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Now is Perfect Time to Collect Oral Histories

The holidays, when family members are gathered together, is a perfect time to gather family stories as well. KSMU’s Michele Skalicky has more…

Too often, people lose loved ones and then regret not having recorded them sharing their life stories while they had the chance.University Extension Civic Communication Specialist David Burton says now’s a good time to record those oral histories if you’re still able to…

"The holidays are a great time because you have family members all getting together. Usually, there's plenty of time to visit and people typically sit around and tell stories anyway, and when you have all the family members together, that kind of helps bring up those collective memories, and that helps make the holidays a perfect time to do oral histories."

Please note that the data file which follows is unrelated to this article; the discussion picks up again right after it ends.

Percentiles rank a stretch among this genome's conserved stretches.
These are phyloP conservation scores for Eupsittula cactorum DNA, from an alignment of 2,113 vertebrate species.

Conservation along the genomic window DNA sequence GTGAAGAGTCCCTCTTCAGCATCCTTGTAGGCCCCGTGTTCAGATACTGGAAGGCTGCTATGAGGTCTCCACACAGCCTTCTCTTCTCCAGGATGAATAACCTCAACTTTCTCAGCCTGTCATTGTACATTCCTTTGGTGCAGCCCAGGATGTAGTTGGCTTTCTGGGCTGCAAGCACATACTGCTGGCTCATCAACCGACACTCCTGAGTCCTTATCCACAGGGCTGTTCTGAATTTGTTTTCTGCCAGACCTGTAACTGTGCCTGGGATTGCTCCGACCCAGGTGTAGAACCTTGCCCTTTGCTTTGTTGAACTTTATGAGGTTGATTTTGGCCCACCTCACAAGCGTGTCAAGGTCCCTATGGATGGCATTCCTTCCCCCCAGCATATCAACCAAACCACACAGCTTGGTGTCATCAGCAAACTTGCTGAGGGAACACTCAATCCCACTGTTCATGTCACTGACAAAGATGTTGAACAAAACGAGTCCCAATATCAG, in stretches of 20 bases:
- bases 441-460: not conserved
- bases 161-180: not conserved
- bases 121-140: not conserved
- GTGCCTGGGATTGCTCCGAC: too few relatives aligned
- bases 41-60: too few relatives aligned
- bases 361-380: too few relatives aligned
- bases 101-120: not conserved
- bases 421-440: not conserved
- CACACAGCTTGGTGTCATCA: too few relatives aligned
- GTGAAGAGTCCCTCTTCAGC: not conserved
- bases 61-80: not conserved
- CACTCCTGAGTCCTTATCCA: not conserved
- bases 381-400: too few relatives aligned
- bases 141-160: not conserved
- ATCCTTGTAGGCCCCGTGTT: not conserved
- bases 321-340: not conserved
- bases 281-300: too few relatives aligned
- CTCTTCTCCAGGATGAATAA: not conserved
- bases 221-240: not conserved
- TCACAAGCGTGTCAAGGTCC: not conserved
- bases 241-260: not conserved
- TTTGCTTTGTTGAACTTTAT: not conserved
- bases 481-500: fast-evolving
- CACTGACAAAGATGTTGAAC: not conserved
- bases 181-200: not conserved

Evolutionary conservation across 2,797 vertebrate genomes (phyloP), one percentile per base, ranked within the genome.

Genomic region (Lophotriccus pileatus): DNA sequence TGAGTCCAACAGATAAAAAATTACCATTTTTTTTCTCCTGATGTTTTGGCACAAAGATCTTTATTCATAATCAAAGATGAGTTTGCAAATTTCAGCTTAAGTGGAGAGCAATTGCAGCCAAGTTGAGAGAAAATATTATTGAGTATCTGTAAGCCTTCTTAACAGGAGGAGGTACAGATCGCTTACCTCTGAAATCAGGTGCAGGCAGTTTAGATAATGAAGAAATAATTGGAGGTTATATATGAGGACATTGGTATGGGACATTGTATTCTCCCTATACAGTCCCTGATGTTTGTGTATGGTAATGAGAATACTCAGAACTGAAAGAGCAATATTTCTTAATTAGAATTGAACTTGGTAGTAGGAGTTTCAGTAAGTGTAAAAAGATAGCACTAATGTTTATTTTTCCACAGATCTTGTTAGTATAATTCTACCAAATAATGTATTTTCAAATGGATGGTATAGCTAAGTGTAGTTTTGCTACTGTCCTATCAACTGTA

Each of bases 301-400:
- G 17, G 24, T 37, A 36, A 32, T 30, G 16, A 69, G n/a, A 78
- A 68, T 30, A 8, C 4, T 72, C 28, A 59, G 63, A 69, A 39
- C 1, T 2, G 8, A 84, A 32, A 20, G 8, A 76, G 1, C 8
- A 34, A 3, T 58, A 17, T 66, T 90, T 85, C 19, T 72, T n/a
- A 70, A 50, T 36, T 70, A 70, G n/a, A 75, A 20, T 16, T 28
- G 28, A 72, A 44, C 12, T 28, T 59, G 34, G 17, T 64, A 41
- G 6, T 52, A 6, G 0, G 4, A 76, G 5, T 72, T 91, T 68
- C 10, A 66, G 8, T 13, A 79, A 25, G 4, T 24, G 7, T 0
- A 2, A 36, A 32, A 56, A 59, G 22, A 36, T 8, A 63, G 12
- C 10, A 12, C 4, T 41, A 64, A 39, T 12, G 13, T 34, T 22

Burton says collecting oral histories doesn’t require writing a novel or creating a professional DVD. All you need is a video camera or even an old cassette tape recorder.The hard part for many people, he says, is getting started. He’s created a 20-page guide called “A History of Me” to help you begin the process…

"And it's just full of questions that typically would initiate a good response or a story that you might want to keep. Some of the questions begin with things like what were your favorite toys growing up and why or what were your favorite games? Do you remember never having enough food to eat? What's the first car that you remember your family having? Even questions about school--where they went to school and how they got there, a favorite subject in school. Those are all things that can help just sort of prime that conversation."

Some people pick up a copy of the booklet at the Extension Office for a small fee, fill in the answers after the interview is complete and give it to family members as a gift.The booklet is available at University Extension offices or online for free at extension.missouri.edu/greene.For KSMU News, I’m Michele Skalicky.